Having an ANC of 500 or greater, helps reduce Clark’s risk of infection. A “normal” ANC is 1500 to 8000/mm3, so we still need to be extremely careful to prevent Clark from getting sick. This is one of the reasons why Clark will still be in isolation for 4-6 months after we leave the hospital.

500 to 1500 is considered the ‘safe” zone. Meaning Clark is still prone to infection, but his body is able to still fight back. There are some perks to Clark’s ANC reaching 500. Such as, Connor will finally be able to visit in the room! Homemade food can be brought in for Clark and we can eat in the hospital room! Clark will also be able to walk around the BMT unit with a mask on! All exciting bouts of freedom which all of us will enjoy.

BMT: Isolation (Day +14)

We had a little surprise today. When Clark’s numbers from his daily blood tests showed up, he had a number greater than zero for his ANC (absolute neutrophil count).  ANC is effectively a number that is calculated based on white blood count (WBC) times neutrophils.  ANC represents the virus fighting power in Clark’s blood.

Needless to say, those cells can’t be transfused, so they only come from one place… Clark’s bone marrow!! Today, Clark’s ANC was 140, up from 0 just a couple of days ago.

Is this engraftment? Technically, no.  The doctors consider it engraftment once Clark’s ANC  reaches 500 for 3 consecutive days.  But is this a good sign? Absolutely YES!  The ANC will continue to fluctuate as we go forward, we just need to see an upward trend over multiple days.  If tomorrow Clark is only at 50, that is fine and is still completely normal.

We had another milestone today; Clark started Cellcept orally! He had been taking it through IV, but they decided to switch him over based on his great progress. Most kids start switching to oral meds a bit later in the process,  due to mucositis or nausea, which lead to emesis. Clark has had a few bouts of emesis, but nothing serious enough to prevent him from taking oral medication.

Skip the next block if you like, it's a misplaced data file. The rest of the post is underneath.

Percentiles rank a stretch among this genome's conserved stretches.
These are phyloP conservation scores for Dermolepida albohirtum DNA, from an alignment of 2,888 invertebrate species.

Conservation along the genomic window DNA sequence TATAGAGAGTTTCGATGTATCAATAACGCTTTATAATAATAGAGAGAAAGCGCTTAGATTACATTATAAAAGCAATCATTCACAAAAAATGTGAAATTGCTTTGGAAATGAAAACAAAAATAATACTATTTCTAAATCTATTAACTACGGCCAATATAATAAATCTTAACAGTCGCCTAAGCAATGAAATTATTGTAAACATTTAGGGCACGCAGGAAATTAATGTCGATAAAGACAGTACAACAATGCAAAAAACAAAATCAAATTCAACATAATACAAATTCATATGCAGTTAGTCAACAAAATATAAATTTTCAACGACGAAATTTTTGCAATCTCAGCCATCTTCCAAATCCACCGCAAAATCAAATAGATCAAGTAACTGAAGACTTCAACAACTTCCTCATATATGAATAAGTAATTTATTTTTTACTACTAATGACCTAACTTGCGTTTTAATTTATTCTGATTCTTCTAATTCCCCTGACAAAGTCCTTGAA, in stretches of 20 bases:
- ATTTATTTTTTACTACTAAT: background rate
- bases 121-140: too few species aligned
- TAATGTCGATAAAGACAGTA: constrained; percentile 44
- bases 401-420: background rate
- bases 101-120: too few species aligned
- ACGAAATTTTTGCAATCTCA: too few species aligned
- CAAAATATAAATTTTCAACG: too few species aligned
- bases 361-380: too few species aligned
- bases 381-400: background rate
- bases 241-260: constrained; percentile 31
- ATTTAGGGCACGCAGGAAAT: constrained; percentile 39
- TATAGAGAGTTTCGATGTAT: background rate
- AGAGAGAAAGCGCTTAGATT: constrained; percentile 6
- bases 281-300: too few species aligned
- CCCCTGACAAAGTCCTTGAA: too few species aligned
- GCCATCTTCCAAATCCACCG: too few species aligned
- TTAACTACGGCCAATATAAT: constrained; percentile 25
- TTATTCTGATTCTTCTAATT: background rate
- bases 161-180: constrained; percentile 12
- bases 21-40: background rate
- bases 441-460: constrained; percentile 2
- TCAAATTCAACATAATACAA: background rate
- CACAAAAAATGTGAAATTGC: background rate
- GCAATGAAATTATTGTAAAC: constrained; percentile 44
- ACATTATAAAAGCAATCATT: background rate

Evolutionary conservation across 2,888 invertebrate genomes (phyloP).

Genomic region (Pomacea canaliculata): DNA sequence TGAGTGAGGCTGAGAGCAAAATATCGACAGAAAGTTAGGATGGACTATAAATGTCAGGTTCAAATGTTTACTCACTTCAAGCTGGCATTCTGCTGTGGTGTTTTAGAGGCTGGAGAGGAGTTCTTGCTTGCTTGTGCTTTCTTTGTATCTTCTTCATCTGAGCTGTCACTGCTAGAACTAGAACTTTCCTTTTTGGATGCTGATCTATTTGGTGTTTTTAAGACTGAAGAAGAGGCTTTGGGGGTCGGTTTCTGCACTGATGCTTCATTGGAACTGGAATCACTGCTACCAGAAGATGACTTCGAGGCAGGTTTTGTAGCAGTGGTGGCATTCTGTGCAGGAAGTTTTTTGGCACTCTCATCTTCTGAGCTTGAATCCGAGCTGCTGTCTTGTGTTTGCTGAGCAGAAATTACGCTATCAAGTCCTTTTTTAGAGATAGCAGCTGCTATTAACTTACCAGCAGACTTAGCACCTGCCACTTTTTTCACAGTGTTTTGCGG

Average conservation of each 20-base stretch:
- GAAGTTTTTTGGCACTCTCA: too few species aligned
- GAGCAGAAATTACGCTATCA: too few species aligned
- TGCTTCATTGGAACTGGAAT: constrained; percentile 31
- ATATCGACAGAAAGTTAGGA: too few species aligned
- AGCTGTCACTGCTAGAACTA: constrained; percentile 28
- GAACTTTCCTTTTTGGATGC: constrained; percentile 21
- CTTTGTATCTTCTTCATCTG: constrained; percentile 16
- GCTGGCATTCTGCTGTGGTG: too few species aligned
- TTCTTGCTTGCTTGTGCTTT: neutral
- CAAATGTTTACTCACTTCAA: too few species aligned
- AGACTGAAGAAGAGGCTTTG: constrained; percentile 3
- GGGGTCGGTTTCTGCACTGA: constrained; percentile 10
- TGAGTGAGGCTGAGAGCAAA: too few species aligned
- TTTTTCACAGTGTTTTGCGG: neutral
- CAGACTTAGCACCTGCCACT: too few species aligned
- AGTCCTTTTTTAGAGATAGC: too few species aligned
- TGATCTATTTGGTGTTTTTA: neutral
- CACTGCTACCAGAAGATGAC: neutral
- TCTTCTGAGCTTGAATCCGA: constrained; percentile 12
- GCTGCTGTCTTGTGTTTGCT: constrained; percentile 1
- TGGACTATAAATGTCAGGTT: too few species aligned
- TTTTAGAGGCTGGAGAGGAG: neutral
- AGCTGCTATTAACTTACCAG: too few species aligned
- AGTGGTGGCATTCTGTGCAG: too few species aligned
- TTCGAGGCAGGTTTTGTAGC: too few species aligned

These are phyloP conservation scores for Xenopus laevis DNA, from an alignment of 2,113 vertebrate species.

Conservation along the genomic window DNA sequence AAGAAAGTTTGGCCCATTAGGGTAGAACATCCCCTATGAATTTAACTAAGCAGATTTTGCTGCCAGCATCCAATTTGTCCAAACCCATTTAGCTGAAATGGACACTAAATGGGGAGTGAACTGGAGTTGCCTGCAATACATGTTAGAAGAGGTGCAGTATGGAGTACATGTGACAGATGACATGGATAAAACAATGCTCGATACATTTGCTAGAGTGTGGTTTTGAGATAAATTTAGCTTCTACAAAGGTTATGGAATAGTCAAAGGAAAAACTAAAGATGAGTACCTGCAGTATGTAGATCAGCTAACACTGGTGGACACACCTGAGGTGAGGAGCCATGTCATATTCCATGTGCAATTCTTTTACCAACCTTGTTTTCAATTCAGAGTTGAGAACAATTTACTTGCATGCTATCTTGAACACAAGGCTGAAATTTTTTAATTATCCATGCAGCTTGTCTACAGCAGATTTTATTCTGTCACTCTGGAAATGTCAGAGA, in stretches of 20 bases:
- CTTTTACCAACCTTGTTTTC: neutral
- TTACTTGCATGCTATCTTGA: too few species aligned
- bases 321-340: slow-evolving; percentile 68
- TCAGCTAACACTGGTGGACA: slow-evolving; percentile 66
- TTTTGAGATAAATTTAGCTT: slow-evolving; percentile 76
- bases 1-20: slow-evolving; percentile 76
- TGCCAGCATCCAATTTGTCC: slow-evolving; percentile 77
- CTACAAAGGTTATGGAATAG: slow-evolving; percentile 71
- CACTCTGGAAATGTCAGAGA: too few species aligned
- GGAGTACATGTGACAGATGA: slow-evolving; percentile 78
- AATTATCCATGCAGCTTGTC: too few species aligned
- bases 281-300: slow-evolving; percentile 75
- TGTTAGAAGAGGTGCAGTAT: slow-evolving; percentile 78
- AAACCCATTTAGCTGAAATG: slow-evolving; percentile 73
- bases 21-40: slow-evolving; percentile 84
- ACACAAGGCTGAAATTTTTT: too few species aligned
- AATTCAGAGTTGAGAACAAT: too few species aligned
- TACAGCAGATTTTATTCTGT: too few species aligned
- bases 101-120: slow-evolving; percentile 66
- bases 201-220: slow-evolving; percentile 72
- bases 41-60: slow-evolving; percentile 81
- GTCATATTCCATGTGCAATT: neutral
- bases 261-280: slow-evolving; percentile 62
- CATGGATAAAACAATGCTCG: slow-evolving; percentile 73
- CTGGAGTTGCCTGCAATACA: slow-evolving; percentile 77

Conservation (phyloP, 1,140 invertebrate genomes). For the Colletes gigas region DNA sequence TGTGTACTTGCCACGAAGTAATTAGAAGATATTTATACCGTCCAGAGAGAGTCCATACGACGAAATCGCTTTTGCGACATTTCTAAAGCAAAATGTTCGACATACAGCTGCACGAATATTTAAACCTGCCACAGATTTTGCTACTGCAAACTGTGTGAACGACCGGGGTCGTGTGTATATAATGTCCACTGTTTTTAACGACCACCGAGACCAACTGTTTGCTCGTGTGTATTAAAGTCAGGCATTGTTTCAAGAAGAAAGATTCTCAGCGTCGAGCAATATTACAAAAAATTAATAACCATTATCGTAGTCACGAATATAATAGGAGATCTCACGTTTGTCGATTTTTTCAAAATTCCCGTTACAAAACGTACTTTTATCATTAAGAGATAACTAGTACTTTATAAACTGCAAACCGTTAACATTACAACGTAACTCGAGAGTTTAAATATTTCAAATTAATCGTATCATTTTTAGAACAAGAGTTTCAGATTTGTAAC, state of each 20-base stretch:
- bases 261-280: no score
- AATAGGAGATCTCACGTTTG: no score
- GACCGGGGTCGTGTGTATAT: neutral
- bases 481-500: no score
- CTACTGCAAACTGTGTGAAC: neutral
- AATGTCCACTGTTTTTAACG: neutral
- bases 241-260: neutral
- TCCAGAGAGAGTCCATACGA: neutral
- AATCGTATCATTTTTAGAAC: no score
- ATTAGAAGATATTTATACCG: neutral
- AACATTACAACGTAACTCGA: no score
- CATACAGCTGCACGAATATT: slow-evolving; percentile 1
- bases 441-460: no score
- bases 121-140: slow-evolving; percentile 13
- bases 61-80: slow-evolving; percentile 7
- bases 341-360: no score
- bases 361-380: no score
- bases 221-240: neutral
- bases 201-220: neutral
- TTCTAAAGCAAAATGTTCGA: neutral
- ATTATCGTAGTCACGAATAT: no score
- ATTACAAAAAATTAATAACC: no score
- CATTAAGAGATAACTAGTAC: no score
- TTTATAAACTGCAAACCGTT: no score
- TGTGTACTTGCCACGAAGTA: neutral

Clark also had a visit from the speech therapist (ST) today. Clark is now 21 months old, but isn’t saying any words. We thought it might be a good idea to see a ST to evaluate Clark, and to learn if there are ways we can help him out.  Personally, I wasn’t too concerned since Connor was about 24 months when he decided to start speaking. But, since we are here, and the ST was available, I thought this might be a good time for an evaluation.

TIL a ST does a lot more than teach someone how to speak, they find out WHY they aren’t speaking. For example, if Clark was deaf, he would have more difficulty learning to speak than others. There can also be physical ailments such as a cleft tongue or a voice box that isn’t fully developed. Or there is the possibility of a mental disability that can hinder speech.

Thankfully, in Clark’s case, it just seems to be a slight delay in speech, unrelated to a more serious problem. He does not have any hearing loss. He can make sounds, proving that it isn’t a physical problem, and he fully comprehends what we are saying. I was given some tasks to preform for a few months, or until Clark starts speaking. We will continue to teach him names of body parts, learn animal names (from looking at pictures) and make sounds together. We can make animal sounds or have him copy simple sounds that I make. All in all, this feels more like a game instead of work. :)